This course provides an overview of the structure and operation of financial markets, and the instruments traded in those markets. Particular emphasis is placed on portfolio choice, including asset allocation across risky investments and efficient diversification. Theoretical foundations of asset-pricing theories are developed, and empirical tests of these theories are reviewed. The course introduces valuation models for fixed-income securities, equities, and derivative instruments such as futures and options. Throughout the course, students apply investment theories by managing a simulated asset portfolio. Additional topics include financial statement analysis and performance evaluation measures. Ms. Pearlman
Prerequisites: Economics 100 and 101. Students with strong quantitative backgrounds can enroll with instructor permission.
Recommended: Economics 201 and Economics 209.
[230b. The Economics of Innovation] (1)
(Same as Science, Technology and Society 230) This course examines the economics of the innovation process, with particular attention paid to the incentives for innovators. Topics include private appropriation regimes (e.g., patents, trade secrets, copyrights), as well as alternative mechanisms (e.g., public research and development, prizes). Strategic behavior of innovators is examined in the context of patent races, licensing, and litigation. Some time is spent on Big Science, technology transfer, knowledge spillovers, and the knowledge economy. The department.
Prerequisites: Economics 101 and 209.
Not offered in 2008/09.
[233a. The Political Economy of Globalization] (1)
(Same as International Studies 233) We examine the consequences of economic globalization from a variety of theoretical perspectives. Topics include: competing theories of globalization’s effects; an assessment of the extent of globalization; the effects of economic integration on economic growth and the distribution of income; and the ways in which globalization might alter the balance of power between and among workers, communities, governments, and corporations. The course also considers a number of “applied” topics including the North American Free Trade Agreement, the International Monetary Fund and debates over “sweatshop labor.” The department.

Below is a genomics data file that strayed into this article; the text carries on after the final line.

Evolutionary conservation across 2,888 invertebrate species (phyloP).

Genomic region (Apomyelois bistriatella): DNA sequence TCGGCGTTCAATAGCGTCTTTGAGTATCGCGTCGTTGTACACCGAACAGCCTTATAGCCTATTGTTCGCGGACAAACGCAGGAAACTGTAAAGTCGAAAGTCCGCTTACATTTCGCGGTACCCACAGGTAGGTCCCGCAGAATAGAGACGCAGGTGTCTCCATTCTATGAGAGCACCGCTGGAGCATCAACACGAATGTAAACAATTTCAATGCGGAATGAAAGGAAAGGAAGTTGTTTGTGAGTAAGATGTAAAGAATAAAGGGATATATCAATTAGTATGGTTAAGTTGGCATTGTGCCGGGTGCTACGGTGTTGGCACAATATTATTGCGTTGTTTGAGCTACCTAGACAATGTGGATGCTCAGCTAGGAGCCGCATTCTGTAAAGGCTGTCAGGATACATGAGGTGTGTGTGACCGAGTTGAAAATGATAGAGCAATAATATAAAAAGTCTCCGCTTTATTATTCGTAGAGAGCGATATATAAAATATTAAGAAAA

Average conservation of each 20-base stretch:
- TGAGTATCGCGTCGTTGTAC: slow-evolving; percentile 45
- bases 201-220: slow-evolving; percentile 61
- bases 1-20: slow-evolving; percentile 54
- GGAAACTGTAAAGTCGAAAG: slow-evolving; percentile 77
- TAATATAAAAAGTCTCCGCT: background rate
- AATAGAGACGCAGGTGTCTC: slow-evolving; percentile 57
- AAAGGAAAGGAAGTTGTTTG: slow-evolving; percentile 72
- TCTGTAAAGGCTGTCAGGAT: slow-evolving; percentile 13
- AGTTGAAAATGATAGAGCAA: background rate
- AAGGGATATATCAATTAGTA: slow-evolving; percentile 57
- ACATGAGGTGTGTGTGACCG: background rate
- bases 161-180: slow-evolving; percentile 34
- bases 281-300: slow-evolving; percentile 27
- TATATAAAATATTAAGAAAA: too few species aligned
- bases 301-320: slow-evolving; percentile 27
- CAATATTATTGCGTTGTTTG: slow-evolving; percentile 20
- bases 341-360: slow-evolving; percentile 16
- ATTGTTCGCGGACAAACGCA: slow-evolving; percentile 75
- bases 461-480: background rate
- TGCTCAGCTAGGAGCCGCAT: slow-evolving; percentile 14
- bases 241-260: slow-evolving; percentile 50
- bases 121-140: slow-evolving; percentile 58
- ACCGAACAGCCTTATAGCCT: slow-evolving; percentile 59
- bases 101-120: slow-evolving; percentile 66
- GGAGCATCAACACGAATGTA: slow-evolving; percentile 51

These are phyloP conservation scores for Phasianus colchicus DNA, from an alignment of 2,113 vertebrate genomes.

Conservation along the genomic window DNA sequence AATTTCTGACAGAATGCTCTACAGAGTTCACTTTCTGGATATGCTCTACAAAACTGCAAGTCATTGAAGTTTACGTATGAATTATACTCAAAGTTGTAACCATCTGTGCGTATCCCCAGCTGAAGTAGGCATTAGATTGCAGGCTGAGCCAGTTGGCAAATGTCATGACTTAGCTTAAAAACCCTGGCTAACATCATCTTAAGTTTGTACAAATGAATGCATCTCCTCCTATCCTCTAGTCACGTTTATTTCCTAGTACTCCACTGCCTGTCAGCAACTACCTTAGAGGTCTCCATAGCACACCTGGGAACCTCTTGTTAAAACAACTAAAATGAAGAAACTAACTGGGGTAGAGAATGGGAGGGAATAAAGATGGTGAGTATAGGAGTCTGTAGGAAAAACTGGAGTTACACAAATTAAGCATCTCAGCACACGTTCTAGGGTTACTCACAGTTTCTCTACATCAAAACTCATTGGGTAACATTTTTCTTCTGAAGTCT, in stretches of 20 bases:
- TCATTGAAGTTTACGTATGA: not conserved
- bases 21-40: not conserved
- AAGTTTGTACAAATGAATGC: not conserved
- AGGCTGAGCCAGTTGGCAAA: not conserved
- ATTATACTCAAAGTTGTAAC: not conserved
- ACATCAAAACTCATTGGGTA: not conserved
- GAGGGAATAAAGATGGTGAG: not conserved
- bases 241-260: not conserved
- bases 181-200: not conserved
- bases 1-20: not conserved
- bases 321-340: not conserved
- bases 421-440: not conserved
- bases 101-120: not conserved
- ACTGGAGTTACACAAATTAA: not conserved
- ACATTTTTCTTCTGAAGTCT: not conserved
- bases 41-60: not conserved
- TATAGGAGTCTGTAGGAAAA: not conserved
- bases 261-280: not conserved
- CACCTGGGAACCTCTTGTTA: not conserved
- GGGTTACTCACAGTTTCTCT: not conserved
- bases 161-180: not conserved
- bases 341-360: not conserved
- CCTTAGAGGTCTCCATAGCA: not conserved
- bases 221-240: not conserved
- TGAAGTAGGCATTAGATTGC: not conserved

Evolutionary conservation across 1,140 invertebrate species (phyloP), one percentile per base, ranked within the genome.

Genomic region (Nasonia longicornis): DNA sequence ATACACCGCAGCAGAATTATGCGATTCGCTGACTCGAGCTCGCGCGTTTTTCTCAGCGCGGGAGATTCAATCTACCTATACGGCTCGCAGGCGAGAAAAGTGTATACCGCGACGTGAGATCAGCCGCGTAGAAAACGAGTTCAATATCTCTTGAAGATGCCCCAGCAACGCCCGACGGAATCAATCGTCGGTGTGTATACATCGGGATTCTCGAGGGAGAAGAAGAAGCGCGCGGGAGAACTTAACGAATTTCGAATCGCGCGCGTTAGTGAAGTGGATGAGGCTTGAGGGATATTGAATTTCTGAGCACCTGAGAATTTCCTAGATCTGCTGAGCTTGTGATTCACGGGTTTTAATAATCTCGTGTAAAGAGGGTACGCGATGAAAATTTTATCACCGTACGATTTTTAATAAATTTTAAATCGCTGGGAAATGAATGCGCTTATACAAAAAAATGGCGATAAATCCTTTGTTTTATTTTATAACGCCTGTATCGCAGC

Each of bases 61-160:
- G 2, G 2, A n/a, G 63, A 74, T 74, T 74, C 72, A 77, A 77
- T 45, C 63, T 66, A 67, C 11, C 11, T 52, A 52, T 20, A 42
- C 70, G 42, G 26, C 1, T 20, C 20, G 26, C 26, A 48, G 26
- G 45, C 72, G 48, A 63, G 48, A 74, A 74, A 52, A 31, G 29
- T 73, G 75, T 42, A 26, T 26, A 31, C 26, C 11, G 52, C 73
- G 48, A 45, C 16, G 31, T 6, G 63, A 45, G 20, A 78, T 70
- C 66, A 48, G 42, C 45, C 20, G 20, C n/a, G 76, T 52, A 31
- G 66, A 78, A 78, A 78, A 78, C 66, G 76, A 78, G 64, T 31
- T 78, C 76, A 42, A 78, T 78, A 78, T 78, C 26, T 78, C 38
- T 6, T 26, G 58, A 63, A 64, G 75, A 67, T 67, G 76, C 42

Prerequisites: Economics 100 or 101.
Not offered in 2008/09.
238b. Law and Economics (1)
This course uses economics to analyze legal rules and institutions. The primary focus is on the classic areas of common law: property, contracts, and torts. Some time is also spent on criminal law and/or constitutional law (e.g., voting, public choice, and administration). Much attention is paid to developing formal models to analyze conflict and bargaining, and applying those models to specific cases. Topics include the allocation of rights, legal remedies, bargaining and transaction costs, regulation versus liability, uncertainty, and the litigation process. Time permitting, the course may also include discussion of gun control, the death penalty, federalism, and competition among jurisdictions. Mr. Marco.
Prerequisite: Economics 101.
240b. The U.S. Economy (1)